She is here for her first follow-up appointment to have her sutures cut and the JP drain pulled, which is often placed at the end of an operation to drain excess fluid from healing tissue. Pulling a drain after 10 days is no comfortable affair, as the body has begun to heal and form adhesions to the drain. These adhesions do not break painlessly. As I turn back to face the patient, she clutches my scrub top with her arthritic right hand and winces in anticipation of what is to come. Des, our faithful translator, speaks calming words to her in Creole as I tighten my grip on the drain.
“Okay, now pull it and don’t stop,” Dr. Pettitt commands. In one fell swoop I pull the drain and place gauze over the wound it left behind. The patient yelps and gives a retaliatory yank to my scrub top. She pants her breaths and whispers “Merci, merci,” relief showing as the pain passes by.
It is moments like this encounter with a patient and her daughter that have struck me most during my first time here in Haiti. The daughter was her mother’s primary caretaker and was present for every step of her care with us. She had brought her mother to us to help alleviate her suffering. The patient and her daughter placed faith in us - people who do not look like them, do not act like them, and do not speak the same language as them. They trusted us to cut her open. They trusted we would do our best. And they have trusted us to take care of her after surgery. We are foreigners to this country and this city and have been granted an incredible trust by the people of Pignon that we will do unto them as we would unto ourselves, our mothers, our fathers, our siblings, and our families.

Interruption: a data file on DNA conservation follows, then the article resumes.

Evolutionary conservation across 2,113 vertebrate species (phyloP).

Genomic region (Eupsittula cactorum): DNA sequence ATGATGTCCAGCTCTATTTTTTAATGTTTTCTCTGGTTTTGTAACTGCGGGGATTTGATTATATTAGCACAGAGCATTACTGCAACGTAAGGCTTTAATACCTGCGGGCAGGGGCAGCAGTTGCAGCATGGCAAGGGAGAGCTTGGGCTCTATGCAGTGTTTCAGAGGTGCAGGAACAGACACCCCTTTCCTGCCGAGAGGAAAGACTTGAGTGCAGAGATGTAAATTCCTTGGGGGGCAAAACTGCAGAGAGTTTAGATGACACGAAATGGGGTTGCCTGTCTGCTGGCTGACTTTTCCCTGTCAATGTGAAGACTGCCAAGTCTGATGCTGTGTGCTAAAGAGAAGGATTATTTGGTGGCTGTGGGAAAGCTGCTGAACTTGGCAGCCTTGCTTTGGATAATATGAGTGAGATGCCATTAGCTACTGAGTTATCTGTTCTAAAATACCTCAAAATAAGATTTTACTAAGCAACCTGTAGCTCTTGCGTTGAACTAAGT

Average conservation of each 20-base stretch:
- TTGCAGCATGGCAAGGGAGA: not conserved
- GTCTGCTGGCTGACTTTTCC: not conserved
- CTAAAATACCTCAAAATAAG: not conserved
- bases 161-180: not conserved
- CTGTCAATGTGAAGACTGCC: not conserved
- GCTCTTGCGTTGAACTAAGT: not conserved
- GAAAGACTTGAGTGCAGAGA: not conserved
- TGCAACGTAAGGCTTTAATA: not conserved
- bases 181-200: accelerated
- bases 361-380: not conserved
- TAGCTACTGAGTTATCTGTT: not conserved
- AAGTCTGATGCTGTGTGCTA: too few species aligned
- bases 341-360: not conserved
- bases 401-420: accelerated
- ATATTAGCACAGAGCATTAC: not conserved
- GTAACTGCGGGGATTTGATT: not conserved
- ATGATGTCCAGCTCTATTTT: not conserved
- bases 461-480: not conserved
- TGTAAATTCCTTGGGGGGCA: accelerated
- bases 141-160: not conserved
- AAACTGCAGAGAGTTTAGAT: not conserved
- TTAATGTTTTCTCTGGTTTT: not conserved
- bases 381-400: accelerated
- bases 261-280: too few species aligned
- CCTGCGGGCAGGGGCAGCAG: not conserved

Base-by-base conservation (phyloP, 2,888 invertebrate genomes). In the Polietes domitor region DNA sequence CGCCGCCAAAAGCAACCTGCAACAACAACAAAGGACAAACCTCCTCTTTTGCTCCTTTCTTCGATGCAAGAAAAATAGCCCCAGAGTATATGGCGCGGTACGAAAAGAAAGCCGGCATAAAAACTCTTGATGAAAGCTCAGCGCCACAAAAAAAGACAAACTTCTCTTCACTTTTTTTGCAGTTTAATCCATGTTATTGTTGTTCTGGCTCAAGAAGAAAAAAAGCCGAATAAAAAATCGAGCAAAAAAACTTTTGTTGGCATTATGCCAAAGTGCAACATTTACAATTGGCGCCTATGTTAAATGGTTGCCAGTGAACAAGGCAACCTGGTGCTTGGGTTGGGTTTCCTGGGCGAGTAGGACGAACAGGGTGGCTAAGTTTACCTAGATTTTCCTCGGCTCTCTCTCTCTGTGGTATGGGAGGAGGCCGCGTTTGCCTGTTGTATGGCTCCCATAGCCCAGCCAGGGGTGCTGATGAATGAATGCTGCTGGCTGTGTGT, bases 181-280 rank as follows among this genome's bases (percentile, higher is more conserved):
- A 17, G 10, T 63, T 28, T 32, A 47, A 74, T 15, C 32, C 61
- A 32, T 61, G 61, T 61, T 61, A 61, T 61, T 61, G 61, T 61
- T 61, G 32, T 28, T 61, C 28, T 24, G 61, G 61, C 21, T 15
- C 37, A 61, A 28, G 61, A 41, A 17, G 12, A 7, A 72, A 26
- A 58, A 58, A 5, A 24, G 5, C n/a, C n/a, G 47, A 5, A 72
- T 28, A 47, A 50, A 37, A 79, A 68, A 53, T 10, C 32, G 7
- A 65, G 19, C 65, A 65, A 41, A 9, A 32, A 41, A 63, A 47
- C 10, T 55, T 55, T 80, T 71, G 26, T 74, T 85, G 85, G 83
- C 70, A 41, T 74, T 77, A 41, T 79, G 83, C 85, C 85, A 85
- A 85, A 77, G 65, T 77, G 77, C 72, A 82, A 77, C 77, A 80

This thought caused me to ask a series of questions to myself over the next few days - how would I feel if a group of foreigners came to my hometown of Toccoa, Georgia, and were performing surgery on my own mother? How would I want them to treat her? How would I want them to act towards us? Would I wonder what their intentions were?
Dr. Paul Parker, an old warhorse pediatric surgeon who has frequented this trip, explained it best when he told me, “We don’t get excited for hernia repair back in the States, but here these people’s livelihood depends on their ability to perform manual labor, rendering the hernia repair of utmost importance.”
Most importantly, I would want them to work humbly, treating my family and my hometown with respect and dignity. For this thought I must give due credit to Dr. Carla Haack, an Emory acute care surgeon with whom I got to operate this week.
At the beginning of each case, she would end the call to order by saying, “and we are here to care for this person with as much love, dignity, and respect as we would our own family.” If someone were to perform surgery on myself or my family, I would undoubtedly hope that the surgeon would refocus the OR on this objective before the case begins.
Admittedly, I had hoped to come to Pignon to find answers, such as how to care for patients in low-resource settings and how to be a better student of surgery. But I found that I have left with more questions than I have found answers. How can I serve these people best? What improvements can be made to the care we provide, as myself and my student colleagues begin to plan next year’s trip? And most importantly, how can we best do unto others as we would have done to ourselves?